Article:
Source : http://www.post-gazette.com/pg/04280/390898.stm
Shedding the illusions of shock and awe
Why are we in Iraq? Because both neocons and Dems like Kerry believed in a U.S. omnipotent military
Wednesday, October 06, 2004
By Andrew J. Bacevich
On at least one point the John Kerry campaign and the rabidly anti-Kerry neoconservative wing of the Republican Party concur: The Bush administration has made a hash of its war in Iraq.
Andrew J. Bacevich teaches international relations at Boston University. He is the author of "The New American Militarism," forthcoming from Oxford University Press.
Consider this assessment: a "dysfunctional" administration mired in "bureaucratic chaos" and leaving in its wake a trail of "goof-ups," "ham-handedness," and sheer "incompetence." Extracts from a Kerry speech? No, those are the views of Max Boot, whose weekly column in the Los Angeles Times serves as a platform for the unabashed advocacy of a global American empire. When it comes to lamenting the Bush team's ineptitude in Iraq, the liberal Kerry and the neocon Boot stand arm-in-arm.
But this improbable consensus obscures a larger truth to which neither the Kerry campaign nor neoconservatives have yet to own up. It's not mismanagement that has us mired in Iraq. There is a more fundamental explanation: the misleading and dangerous conception of modern war to which Democrats and Republicans alike have subscribed.
The fact is that in the aftermath of the Cold War, Americans became enthralled with military power.
Central to this infatuation was the conviction, emerging out of Desert Storm, that the United States had unlocked the innermost secrets of warfare. For the world's sole superpower, gone were the risks and uncertainties endemic to past conflicts. Gone too was the prospect of massive destruction and incidental slaughter. Armed with its high-tech arsenal, the United States could henceforth employ its military might with laser-like precision and unerring effectiveness. Ignoring the contrary evidence of Mogadishu, American political elites during the 1990s came to view force as a readily available, economical and surefire instrument of policy.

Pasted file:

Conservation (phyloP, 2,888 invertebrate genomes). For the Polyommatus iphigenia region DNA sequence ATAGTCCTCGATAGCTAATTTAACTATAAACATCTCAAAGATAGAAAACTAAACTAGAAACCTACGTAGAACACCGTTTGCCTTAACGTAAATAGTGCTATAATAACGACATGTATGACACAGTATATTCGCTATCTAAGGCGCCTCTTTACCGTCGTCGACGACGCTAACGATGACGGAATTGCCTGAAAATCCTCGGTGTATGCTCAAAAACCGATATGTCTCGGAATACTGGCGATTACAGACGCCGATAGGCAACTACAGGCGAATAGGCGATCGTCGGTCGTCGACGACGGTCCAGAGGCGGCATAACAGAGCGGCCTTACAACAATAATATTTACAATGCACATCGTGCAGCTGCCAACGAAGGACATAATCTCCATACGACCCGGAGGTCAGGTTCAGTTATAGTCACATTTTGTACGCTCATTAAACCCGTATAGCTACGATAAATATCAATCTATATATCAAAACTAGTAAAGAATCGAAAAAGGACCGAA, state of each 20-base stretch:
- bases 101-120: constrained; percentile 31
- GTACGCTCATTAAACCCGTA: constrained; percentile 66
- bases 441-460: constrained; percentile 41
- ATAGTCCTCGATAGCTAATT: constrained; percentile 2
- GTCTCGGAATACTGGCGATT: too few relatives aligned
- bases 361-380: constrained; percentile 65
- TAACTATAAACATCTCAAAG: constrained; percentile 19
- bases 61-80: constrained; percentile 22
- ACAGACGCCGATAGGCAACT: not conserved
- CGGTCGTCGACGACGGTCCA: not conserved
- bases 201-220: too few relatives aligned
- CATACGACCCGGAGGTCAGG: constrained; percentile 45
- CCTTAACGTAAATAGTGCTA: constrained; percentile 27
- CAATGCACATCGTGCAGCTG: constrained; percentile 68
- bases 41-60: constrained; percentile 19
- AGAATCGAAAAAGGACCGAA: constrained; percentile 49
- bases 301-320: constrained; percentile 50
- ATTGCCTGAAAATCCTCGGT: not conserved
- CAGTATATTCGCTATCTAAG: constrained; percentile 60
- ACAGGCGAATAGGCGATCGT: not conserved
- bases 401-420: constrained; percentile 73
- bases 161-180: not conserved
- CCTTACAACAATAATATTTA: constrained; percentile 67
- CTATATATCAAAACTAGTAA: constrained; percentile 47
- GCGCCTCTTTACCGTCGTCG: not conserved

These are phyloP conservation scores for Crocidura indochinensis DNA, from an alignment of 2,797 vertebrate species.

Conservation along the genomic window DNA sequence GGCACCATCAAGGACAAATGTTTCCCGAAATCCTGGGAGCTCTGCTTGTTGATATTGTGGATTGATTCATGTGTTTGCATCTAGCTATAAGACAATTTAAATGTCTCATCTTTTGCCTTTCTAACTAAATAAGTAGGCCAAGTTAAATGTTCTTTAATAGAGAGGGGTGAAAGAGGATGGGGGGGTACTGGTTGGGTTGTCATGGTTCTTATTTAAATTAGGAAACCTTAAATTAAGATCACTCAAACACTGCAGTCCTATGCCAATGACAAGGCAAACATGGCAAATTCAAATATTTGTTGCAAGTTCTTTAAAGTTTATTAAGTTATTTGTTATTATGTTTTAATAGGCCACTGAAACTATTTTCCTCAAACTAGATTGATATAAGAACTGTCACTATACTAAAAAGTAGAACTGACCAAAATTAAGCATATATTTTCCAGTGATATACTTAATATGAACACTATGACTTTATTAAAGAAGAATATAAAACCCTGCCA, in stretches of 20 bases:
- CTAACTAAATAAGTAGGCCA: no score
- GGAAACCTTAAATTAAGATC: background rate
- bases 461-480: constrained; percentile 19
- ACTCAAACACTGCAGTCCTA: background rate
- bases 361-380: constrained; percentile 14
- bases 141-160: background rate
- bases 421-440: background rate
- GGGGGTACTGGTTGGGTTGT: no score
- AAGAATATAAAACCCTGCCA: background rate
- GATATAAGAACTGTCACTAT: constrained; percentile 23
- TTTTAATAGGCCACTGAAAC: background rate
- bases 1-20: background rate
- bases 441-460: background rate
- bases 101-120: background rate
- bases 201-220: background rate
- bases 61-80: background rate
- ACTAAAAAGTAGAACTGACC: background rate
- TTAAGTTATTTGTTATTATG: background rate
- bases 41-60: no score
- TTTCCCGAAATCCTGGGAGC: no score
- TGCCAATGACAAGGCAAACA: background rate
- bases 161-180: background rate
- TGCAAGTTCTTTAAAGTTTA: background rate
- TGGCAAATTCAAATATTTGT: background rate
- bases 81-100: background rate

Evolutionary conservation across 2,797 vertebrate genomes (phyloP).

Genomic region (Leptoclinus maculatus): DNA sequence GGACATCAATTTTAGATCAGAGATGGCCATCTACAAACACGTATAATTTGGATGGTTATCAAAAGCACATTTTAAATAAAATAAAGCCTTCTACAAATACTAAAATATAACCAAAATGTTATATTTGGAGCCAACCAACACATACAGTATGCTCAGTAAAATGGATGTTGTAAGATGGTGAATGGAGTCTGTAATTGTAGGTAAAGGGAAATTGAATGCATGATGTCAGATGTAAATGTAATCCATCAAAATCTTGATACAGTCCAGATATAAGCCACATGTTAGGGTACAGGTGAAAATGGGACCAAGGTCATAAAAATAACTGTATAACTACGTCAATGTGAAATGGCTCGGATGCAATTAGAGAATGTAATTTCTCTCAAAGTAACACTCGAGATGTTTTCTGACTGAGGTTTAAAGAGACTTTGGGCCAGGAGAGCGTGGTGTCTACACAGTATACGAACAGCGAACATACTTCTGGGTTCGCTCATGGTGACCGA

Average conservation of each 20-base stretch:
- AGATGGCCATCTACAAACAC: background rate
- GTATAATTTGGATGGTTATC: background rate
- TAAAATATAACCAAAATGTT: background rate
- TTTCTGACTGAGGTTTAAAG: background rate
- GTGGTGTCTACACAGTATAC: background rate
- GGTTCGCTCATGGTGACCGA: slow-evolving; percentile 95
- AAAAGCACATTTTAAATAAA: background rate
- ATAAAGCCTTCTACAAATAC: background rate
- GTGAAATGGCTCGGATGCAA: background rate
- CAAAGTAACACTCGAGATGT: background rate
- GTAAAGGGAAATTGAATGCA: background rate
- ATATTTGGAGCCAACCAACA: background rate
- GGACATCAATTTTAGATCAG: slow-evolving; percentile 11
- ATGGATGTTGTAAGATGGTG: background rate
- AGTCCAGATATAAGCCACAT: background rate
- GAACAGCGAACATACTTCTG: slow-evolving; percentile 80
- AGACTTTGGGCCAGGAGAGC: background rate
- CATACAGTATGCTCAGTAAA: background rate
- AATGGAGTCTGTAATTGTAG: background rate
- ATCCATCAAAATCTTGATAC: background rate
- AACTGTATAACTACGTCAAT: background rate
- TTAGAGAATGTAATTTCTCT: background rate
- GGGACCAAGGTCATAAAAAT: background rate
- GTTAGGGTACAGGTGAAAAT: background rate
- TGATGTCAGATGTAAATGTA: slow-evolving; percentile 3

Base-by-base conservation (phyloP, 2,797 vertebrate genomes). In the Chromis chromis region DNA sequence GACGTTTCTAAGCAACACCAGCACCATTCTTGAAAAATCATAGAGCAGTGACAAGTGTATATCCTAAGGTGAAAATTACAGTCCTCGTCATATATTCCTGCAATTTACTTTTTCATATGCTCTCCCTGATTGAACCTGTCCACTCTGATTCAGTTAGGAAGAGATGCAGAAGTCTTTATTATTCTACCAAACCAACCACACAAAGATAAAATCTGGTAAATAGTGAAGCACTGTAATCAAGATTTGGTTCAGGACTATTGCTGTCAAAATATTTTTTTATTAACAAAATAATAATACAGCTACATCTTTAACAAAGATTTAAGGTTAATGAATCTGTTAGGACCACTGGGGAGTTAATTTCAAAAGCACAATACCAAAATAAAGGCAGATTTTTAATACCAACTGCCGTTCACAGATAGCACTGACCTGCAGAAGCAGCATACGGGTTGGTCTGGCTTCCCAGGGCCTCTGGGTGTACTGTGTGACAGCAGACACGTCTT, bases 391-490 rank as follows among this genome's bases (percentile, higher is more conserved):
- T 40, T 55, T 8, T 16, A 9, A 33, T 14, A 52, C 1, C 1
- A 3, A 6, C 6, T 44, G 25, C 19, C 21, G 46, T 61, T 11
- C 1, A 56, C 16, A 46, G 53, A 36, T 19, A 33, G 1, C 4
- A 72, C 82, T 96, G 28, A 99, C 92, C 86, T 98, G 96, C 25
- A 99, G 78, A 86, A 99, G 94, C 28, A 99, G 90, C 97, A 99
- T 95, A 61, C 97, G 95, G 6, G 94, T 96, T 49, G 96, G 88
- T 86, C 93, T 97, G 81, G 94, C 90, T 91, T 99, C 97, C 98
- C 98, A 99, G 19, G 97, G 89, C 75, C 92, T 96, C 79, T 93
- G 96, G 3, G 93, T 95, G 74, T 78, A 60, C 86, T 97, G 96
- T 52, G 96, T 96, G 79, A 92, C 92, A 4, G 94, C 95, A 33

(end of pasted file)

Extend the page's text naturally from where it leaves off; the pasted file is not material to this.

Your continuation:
In the wake of 9/11, this vision of warfare lent plausibility to grandiose claims that armed force could enable the United States to "transform" the Greater Middle East. The ostensible invincibility of the American military juggernaut -- seemingly affirmed by the preliminary results of Afghanistan -- made ambitious politicians like Kerry hesitate to speak up in opposition when the Bush administration next trained its sights on Iraq.
By all rights the actual experience of U.S. forces since ought to have shattered such illusions. Uncertainty, error and painful losses suffered by combatants and noncombatants alike: All of these form part of the daily reality of Iraq.
Meanwhile, the advanced weaponry that had presumably changed warfare forever has proven to be of marginal relevance. The crude IED ("improvised explosive device") rather than the sophisticated smart-bomb dominates the battlefield. The videotaped beheading has become a more effective method of waging information warfare than anything that American technology has been able to devise.
In short, the campaign launched amid claims of unveiling a military revolution has taken a decidedly counter-revolutionary turn: in this conflict as in so many past ones, unanticipated consequences are a fixture; surprise a constant; decision elusive; and the human and material costs staggering.
Time and again, history has made a mockery of man's efforts to effectively harness violence for political purposes. During the interval between the Cold War and 9/11, Americans had indulged in the fantasy that history no longer constrained the United States. Our soldiers in Iraq must now deal with the consequences of that delusion.
In its handling of Iraq, the Bush administration has indeed blundered repeatedly. Those blunders have become the grist of daily political discourse. For the likes of John Kerry and Max Boot -- the one unable to provide a coherent account of his early failure to oppose the war and the other eager to distance himself from the enterprise that he had previously promoted with such gusto -- the incompetence of others serves as a convenient dodge. For the rest of us, uneasy at the prospect of Iraq forming just one theater of a "global war" expected to last for decades if not generations, that dodge is intolerable.
The truth is that unless American political leaders disabuse themselves of their misconceptions about war, today's Iraq may well be a preview of similar disasters yet to come.
Don't count on Max Boot or any of his fellow hawks to let you in on that secret. But to demonstrate his fitness for the presidency, Kerry must summon the courage to do so. The issue of the day is not Iraq alone but the imperative of finding our way back to a more prudent and realistic understanding of the role of military power, one consistent with our moral traditions and actually existing U.S. national security requirements.